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Fun with Running

Karen Goeller
Guest Columist

Fun With Running - A Crucial Skill for So Many Sports

Since so many sports, including basketball, baseball, softball, soccer, gymnastics, and of course track and field, require good running technique, coaches must concentrate on teaching proper running technique.

Most people and often even athletes and coaches take for granted that if they can run, they are performing efficiently, but this is often not the case. Even with professional ball players, corrections can be made with running technique and\or speed. Running should be analyzed, broken down into smaller parts drills, and then taught correctly.

Foot alignment, knee lift, heel lift, arm swing, and even where the athlete is focusing should be trained individually, corrected, and practiced frequently. Perhaps during training, each portion of the run or the drills\techniques should be used as a warm up for training or for a more enjoyable experience, as relay races.

For a relay race each portion\movement of the run can be performed by a different teammate. Another idea is to have every participant in the race perform a certain portion or movement of the running technique.

A great contest idea for athletes is to use the arm swing for the run; once the correct elbow bend\angle and swing (alternate motion of forward and back) is learned, the number of arm swings per 30 seconds can be timed. Coaches must watch that the athletes keep their arms bent throughout the swing rather than bending and straightening with each swing. The "karate chop" motion is popular and may be a natural movement for some, but it is incorrect. The participant with the most correct arm swings can be the winner.

With the knee lift motion; once it is learned correctly without impact (marching in place and marching forward) and then with impact (running in place lifting knees and running forward lifting knees) the participants can race toward the finish using the knee lift motion. Of course, if the knees have not been lifted to at least hip height or even belly button height the knee lift was not performed correctly and that participant cannot be the winner, especially since the race was specifically designed in order to practice using the knee lift motion for correct running technique.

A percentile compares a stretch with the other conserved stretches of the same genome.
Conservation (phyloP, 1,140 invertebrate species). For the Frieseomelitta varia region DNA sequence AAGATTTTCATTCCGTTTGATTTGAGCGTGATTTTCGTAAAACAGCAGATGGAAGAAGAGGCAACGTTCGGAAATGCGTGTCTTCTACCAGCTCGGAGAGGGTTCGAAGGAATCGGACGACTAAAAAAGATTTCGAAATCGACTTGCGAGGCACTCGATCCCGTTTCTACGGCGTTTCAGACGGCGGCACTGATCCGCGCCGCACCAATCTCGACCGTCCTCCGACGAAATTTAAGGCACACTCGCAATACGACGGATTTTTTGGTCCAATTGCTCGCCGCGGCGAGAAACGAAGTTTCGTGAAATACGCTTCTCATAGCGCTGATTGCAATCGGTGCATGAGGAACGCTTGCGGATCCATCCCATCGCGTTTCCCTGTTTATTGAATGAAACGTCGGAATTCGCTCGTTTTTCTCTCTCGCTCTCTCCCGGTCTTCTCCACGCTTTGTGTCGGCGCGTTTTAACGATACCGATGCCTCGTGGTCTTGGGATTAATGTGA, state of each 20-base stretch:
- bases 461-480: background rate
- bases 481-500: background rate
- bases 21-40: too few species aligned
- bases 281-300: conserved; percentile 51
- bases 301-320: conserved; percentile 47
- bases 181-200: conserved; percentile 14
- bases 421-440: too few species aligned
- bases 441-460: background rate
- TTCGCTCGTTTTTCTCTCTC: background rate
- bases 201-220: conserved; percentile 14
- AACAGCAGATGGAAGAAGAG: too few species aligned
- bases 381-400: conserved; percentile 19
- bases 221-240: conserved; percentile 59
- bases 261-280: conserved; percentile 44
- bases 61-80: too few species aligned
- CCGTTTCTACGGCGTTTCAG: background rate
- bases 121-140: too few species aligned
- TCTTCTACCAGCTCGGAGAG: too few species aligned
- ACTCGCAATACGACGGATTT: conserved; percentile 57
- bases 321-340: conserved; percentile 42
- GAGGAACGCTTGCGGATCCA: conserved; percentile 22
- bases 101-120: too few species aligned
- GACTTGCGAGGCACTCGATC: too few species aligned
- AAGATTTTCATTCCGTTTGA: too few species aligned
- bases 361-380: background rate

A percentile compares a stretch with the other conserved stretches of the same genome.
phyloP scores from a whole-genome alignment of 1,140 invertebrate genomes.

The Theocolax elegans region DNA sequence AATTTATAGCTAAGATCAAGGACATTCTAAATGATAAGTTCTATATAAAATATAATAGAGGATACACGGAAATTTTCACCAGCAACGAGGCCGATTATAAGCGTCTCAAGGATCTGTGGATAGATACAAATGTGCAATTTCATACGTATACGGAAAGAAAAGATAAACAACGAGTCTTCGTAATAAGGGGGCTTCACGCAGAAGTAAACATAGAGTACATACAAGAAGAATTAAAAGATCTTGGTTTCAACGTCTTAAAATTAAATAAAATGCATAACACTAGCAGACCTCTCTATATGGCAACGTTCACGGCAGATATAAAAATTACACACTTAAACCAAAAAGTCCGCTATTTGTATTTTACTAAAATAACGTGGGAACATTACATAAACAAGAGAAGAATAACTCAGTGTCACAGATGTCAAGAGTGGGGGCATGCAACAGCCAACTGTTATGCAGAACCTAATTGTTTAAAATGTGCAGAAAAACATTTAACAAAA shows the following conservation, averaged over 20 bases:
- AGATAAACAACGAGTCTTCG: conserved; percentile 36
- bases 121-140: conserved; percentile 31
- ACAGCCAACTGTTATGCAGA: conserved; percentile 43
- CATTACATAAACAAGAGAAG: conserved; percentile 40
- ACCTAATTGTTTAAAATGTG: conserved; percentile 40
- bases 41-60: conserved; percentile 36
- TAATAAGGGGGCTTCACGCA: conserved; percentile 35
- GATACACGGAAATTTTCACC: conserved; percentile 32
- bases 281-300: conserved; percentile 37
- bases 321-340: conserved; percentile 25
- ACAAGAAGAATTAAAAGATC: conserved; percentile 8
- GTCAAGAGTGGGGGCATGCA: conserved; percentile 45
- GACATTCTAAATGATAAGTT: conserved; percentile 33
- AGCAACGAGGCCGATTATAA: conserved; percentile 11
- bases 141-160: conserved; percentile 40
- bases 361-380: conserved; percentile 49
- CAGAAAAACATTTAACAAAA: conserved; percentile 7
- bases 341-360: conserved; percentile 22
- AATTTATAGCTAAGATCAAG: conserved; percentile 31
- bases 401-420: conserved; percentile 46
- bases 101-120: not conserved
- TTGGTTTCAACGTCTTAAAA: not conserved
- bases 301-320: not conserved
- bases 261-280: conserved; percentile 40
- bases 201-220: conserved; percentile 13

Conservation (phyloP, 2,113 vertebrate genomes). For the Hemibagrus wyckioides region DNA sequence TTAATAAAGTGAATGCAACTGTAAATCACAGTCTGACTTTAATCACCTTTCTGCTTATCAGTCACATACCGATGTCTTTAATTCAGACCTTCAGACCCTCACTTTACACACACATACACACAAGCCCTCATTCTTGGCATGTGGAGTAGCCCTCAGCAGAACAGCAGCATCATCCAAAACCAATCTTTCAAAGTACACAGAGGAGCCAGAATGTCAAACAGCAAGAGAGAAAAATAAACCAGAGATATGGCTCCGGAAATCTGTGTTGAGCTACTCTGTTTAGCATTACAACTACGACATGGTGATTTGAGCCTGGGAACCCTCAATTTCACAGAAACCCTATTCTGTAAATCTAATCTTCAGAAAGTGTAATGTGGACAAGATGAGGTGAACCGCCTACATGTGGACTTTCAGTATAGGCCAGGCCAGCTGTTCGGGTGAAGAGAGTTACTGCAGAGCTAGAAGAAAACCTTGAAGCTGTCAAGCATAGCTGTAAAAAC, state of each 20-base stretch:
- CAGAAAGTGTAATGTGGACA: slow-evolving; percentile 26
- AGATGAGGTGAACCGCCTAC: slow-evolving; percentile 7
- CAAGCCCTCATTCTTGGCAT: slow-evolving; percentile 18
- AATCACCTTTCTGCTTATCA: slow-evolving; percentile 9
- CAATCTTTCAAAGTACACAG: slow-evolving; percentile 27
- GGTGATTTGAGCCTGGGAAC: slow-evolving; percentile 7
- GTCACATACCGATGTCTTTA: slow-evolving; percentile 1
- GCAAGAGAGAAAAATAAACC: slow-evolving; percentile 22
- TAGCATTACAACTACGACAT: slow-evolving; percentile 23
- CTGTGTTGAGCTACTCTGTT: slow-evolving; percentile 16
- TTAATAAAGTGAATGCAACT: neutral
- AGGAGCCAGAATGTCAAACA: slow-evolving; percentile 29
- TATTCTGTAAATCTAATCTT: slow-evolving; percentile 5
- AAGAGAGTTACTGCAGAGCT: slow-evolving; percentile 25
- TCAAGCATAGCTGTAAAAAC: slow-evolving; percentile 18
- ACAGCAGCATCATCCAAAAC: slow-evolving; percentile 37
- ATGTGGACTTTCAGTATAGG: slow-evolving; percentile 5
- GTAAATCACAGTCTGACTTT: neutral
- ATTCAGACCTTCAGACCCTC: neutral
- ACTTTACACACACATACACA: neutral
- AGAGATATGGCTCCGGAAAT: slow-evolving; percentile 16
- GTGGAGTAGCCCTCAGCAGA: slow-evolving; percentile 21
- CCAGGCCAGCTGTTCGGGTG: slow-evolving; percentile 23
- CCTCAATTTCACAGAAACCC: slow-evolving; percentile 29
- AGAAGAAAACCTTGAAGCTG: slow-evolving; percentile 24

The same race can be performed using the heel lift or actually the heel to buttocks (kick butt) motion. This motion should be learned separately form the knee lift motion. Once learned correctly using a march\walk and then a running in place and running forward motion, have your participant's race while using the kick buttocks motion. Remember, if the heels do not touch the buttocks each time, that participant cannot be the winner, especially since the participants were actually learning and practicing the heel lift for proper running technique.

Once both the knee lift and the heel lift have been learned and practiced, they can be combined. It takes a great deal of coordination to combine both! It is easiest explained by stating that the participant must lift one knee (right leg) and then kick the buttocks with the other foot (left). It is lift knee, kick butt. And it takes even more coordination to continue toward a finish line alternating the two techniques! It feels awkward and does take practice.

After the leg motions and arm swing are learned separately, they can be combined. Perhaps try to combine the knee lift with the arm swing or the heel lift with the arm swing. Once each leg motion can be combined with the arm swing, the participant is ready to attempt a sprint toward a finish line using all of the proper techniques. The coach must constantly observe and make useful suggestions to the athletes such as lift the knees, opposite arms, and keep the elbows bent while performing the arm swing.

You see, there is a great deal of learning and careful practice that goes into the proper running technique and eventually an efficient sprint. Just think of how many baseball players would be on base safely and how many more football players would score touchdowns if they ran just a bit faster! And how many more gymnasts would vault more successfully if every one of them would practice running technique on a regular basis.

Besides good technique, many athletes need more speed. This is not something that is improved or learned as proper technique is. And is usually is not improved within minutes or over night. One sports coach stated that anyone looking to increase their running speed should run down hill. This will force the athlete to run faster because gravity is at work. The muscles will be forced to react quicker, thanks to gravity, and eventually the athlete will be able to react this quickly on their own. Quicker reaction\movement equals a quicker run\sprint. The coach must keep the angle of the hill in mind, because if it is too steep there could be risk of injury.

So go out there and help your athletes perform better by teaching and correcting running technique. Good luck and may the force be with you!

The running drills mentioned in this article can be found in the book, "Over 100 Drills and Conditioning Exercises." It is a training manual that was written for gymnastics coaches, but is useful to physical education teachers, dance teachers, and any coach in need of running drills.

Karen Goeller
www.gymcoach.sport.new.net/
To see more books by Karen Goeller - go here.


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